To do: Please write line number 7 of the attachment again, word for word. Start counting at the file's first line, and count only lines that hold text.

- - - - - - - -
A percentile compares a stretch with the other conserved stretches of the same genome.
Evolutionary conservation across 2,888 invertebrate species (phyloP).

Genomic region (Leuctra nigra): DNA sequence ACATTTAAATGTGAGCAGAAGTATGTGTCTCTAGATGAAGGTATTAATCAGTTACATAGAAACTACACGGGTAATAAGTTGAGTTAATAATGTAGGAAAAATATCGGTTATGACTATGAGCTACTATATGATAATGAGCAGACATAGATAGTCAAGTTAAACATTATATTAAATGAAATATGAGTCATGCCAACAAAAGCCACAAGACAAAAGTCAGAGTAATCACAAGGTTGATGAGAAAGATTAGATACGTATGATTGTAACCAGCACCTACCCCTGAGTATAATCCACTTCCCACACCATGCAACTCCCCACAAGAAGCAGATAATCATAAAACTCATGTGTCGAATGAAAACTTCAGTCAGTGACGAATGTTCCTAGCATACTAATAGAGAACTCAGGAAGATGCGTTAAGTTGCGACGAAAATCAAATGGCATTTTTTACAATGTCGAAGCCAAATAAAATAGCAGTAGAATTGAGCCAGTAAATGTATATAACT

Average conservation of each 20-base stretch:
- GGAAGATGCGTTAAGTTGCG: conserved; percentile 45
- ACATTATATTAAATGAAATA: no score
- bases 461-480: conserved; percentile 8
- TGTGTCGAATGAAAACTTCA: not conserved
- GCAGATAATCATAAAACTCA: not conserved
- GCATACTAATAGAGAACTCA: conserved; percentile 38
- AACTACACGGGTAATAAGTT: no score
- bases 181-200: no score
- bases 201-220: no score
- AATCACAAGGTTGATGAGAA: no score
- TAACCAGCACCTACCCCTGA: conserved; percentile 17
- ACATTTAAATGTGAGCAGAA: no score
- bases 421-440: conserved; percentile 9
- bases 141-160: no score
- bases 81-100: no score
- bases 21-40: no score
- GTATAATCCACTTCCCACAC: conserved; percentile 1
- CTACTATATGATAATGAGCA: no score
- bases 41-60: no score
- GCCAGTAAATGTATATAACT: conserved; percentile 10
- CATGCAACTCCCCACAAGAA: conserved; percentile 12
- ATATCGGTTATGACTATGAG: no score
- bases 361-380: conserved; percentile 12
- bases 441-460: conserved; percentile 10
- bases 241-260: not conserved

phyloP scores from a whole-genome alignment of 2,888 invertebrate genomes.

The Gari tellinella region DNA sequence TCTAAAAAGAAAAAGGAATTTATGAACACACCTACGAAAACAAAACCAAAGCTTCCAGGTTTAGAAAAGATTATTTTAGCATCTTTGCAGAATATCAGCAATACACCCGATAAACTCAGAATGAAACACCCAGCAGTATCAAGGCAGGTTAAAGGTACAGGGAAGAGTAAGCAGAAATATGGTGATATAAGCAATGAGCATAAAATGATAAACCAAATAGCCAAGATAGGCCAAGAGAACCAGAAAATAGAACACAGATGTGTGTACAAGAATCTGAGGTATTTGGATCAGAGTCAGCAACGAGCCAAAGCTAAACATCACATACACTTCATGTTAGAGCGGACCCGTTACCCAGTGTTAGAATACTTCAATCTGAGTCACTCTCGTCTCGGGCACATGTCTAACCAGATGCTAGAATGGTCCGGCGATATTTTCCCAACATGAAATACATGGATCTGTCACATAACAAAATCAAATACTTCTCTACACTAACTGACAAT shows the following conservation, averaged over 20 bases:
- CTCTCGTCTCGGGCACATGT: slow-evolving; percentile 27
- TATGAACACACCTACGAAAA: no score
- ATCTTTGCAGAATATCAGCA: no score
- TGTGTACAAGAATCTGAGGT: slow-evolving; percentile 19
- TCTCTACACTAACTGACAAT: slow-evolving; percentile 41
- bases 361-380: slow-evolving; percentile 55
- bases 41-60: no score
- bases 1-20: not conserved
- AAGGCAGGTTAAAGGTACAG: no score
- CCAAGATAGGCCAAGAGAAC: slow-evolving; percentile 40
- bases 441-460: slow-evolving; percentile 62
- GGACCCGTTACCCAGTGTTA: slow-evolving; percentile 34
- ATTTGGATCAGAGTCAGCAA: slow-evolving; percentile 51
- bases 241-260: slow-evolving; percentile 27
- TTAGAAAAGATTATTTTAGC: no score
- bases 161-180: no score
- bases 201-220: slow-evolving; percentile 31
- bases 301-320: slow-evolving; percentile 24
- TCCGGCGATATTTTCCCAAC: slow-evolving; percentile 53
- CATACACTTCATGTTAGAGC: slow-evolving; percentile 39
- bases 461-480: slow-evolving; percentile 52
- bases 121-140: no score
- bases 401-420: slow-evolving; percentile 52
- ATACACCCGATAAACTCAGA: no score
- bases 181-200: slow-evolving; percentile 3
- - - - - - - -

- bases 461-480: conserved; percentile 8